Journeyman stonemason Alexander Costie, born at Kingarly in 1862, was 24 years of age when he married 19-year-old Isabella Kent, daughter of farmer Thomas Kent and Robina Inkster of Musland, Westray, on April 30th 1886. They raised a family of twelve children. First-born was Janet Kent, born in September 1886. Alexander/Ali, was born in 1888; Betsy/Bessie, in 1891; Robina, in 1892; Isabella, in 1894; Joan Mary, in 1897; Thomas, in 1899; David, in 1901; Christina/Teenie, in 1903; James William, in 1905; Reta, in 1907; and lastly Hugh, who was born in 1910.
The photograph above shows the Costie family as it was in about 1904. Standing at the back are Janet, Ali, head of the household Alexander, and Bessie [who went to New Zealand]. In the middle are Joan, Isabella with baby Teenie on her knee, Robina, and Bell. In front are brothers Thomas, and David.
On December 31st 1908 William married 33-year-old Annie Robina Marwick, the daughter of John Marwick and May Yorston of Midgarth. The Reverend Alexander Irvine Pirie was the officiating minister, and the witnesses were James T. R. Marwick and Hugh Costie. In 1914 William was paying annual rent on two properties – 10 shillings for the house and land at Kingarly, and £1 10s. for the land but unoccupied nearby house of Windbreck.
All that remains of Kingarly today.
What we know today as Gorehouse was in the past called Goarhouse, a croft in Sourin adjacent to The Goard of Banks, from which the name arises. Goard was a name applied to several Rousay fields or stretches of pasture, from the Old Norse word gjorde. Earliest tenants are known to have been William Inkster in 1798 and James Craigie in 1799.
The census of 1841 has it spelled Gorhouse, and the 1851 census reveals another spelling – that of Upper Georhouse, occupied by 30-year-old farmer and plasterer James Mainland of Egilsay, his wife Jane Gibson, and 9-month-old daughter Martha. Immediately below that census entry is ‘Shorehouse’, where 84-year-old widowed farmer William Craigie, also from Egilsay, lived. He is on record as paying an annual rent of £2. 7. 0. at ‘Gorehouse’. Immediately below that entry is another – Upper Shorehouse, occupied by another Egilsay man, James Grieve, then a 35-year-old farmer/fisherman. With him was his wife Margaret Craigie, and three daughters, twins Jane and Margaret, and Mary. Between 1862 and 1878 James paid £10.0.0. rent, which rose to £12.0.0. in 1879.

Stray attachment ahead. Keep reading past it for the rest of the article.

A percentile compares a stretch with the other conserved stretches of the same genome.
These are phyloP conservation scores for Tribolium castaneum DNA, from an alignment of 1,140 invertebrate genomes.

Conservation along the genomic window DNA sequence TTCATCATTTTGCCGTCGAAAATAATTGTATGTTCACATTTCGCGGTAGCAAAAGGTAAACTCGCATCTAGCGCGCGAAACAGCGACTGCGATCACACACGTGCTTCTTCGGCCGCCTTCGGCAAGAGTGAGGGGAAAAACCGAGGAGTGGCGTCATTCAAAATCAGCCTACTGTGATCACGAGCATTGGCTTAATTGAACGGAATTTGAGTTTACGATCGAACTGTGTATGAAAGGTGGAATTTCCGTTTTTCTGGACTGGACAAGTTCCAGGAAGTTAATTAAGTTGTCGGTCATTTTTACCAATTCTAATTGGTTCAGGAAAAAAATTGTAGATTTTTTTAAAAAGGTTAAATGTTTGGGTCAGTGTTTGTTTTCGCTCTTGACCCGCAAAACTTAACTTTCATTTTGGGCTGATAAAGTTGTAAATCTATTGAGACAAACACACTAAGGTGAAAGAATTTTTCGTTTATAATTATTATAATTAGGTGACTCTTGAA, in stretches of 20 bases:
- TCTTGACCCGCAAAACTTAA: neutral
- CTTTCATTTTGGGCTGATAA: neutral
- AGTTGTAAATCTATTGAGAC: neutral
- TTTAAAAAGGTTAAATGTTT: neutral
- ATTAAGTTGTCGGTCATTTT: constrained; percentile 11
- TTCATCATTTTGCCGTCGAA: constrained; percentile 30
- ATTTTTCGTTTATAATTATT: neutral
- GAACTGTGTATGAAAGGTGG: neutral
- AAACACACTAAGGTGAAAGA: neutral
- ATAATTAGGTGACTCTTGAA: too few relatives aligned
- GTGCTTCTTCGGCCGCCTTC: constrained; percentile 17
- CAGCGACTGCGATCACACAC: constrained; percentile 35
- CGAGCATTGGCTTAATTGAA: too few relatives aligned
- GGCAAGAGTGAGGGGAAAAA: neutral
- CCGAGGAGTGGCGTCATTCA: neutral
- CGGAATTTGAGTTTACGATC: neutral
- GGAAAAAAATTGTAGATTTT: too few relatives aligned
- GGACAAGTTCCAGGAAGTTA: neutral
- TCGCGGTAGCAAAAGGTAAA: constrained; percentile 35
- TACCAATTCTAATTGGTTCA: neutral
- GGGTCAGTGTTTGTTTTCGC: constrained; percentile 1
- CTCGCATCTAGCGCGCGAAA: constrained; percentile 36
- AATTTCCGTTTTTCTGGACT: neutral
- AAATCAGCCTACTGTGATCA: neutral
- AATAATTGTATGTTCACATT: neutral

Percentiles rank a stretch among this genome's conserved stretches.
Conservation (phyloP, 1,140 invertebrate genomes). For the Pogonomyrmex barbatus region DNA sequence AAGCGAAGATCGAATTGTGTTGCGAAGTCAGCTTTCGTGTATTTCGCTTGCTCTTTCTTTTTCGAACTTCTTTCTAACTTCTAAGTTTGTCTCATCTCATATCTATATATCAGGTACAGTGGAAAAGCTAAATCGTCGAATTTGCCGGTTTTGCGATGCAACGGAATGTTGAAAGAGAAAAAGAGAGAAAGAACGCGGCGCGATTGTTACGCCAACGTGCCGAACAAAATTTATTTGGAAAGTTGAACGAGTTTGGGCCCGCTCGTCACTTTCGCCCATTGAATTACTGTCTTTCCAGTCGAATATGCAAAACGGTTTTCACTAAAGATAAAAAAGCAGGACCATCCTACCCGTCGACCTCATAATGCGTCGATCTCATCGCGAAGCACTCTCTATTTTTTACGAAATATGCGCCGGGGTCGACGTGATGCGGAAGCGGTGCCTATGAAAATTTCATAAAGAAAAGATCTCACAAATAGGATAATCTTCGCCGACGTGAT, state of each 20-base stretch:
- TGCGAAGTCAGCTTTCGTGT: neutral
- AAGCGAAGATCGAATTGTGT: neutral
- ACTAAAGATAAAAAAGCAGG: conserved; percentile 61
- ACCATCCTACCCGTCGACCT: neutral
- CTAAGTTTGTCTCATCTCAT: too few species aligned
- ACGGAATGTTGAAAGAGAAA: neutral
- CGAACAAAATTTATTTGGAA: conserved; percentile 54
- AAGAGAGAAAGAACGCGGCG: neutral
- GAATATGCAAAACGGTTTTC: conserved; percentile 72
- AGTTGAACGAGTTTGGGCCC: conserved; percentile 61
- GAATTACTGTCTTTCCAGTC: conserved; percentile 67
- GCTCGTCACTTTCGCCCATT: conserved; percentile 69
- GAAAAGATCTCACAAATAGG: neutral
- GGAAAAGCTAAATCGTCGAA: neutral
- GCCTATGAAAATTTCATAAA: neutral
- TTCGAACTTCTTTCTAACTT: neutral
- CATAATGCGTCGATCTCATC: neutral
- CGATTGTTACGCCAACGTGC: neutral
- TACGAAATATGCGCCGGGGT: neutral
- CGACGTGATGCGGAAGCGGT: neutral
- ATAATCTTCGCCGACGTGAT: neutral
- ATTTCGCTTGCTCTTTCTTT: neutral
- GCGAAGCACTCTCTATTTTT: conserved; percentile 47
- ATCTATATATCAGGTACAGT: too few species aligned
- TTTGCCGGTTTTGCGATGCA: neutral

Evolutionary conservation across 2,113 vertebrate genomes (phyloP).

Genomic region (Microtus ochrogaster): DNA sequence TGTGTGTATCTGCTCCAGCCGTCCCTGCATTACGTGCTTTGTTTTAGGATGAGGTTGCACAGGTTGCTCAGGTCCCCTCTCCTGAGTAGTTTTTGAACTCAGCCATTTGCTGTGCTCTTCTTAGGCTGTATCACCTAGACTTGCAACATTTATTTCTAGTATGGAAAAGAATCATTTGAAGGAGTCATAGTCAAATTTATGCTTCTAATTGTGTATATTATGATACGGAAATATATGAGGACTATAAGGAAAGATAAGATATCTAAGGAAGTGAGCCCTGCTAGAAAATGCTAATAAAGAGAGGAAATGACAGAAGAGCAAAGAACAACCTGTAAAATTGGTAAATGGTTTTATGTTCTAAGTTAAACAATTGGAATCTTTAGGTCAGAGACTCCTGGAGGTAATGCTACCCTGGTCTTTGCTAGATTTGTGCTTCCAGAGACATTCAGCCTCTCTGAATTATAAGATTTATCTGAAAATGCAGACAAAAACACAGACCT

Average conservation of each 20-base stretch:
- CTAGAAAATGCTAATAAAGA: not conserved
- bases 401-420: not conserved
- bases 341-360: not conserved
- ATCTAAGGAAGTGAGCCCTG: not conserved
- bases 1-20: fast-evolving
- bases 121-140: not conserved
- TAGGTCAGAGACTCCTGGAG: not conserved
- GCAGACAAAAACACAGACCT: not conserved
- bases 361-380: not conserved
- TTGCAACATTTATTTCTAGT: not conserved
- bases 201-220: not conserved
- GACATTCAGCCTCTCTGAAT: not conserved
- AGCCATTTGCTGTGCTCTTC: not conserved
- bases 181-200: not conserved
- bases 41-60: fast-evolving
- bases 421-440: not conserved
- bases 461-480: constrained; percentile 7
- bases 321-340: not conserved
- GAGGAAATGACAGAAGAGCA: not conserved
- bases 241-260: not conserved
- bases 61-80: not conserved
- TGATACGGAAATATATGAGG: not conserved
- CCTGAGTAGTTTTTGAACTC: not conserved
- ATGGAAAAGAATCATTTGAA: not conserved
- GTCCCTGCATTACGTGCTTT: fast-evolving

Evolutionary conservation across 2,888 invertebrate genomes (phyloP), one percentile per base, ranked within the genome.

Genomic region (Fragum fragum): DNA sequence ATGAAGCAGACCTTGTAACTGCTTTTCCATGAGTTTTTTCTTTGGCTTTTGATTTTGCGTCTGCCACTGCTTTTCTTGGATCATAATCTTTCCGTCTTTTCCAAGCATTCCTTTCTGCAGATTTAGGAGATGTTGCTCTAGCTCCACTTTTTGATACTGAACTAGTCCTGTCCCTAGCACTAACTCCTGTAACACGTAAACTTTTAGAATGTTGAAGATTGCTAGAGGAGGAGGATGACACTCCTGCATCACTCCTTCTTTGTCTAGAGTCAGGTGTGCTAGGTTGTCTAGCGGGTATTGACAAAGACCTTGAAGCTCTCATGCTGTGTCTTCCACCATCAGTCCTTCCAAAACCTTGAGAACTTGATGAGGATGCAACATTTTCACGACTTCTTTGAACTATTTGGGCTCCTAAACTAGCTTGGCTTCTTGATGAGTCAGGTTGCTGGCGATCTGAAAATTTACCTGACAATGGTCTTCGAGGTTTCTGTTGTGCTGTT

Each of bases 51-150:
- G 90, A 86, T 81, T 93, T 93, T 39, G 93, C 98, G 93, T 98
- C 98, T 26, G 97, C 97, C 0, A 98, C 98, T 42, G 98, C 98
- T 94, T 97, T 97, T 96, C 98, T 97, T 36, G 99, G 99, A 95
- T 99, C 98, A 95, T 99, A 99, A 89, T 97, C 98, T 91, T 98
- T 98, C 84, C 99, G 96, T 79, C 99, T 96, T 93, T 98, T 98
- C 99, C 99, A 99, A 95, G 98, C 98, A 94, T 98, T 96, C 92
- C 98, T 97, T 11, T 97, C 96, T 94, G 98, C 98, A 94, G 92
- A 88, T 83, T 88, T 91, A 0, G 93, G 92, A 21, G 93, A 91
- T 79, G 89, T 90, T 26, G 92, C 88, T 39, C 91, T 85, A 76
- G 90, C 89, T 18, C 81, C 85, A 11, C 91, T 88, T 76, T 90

In 1888 farmer and mason James Mainland was paying £7.6.0. for Gorehouse’s 17 acres arable and 10 acres pasture, this having been fixed by the Crofter’s Commission. James was the son of Leslie and Jean Mainland of Avalshay, and was born on April 1st 1820. He married Jane Gibson and they had three children; Martha, born on June 16th 1850, James, on June 16th 1854, and Isabella Anne, who was born on September 4th 1859.
The farmhouse and buildings of Gorehouse away to the right in this photo.
Martha married John Mainland who lived a few hundred yards away at Banks. James married Mary Louttit of Digro, and Isabella married twice – firstly stonemason John Kirkness of Grain. He built a new house at Grain, but died shortly afterwards. Isabella’s second marriage was to Hugh Marwick of Whitemeadows, later Grain.
James Mainland senior was 89 years of age when he passed away in December 1909. According to the 1911 census his widow Jane was in her 84th year and still living at Gorehouse with her son James, his wife Mary, and their niece Ellen Craigie, who was 14 years old and assisting in work on the croft.
Jane Mainland was 87 years old when she died at Gorehouse in the early hours of September 10th 1914. Her death certificate reveals she was the daughter of Thomas Gibson and Isabella Harcus – the only record of them being so.
Another distant view of Gorehouse, on the left in this picture taken from Egilsay
Niece Ellen Craigie, mentioned above and pictured on the right, was christened Helen when she was born in February 1896, the daughter of fisherman James Craigie, Cruar, and Helen Louttit, Digro. She married John Harcus from Westray, Gorehouse, and later St Ola. John was the son of Angus and Jessie Harcus of The Glen, Westray, and he was born in 1895. Helen and John were married at Balfour Cottage, Shapinsay on March 22nd 1918 while John, who was a Siege Artillery gunner, was on leave from his camp based in Catterick, Yorkshire. They had four children; Helen [Nellie], Angus, John, and James.
All the black & white photographs on this page
are courtesy of the Tommy Gibson collection
'Reproduced with the permission of the National Library of Scotland'
[Note: I have added colour, and edited the text for the sake of clarity.]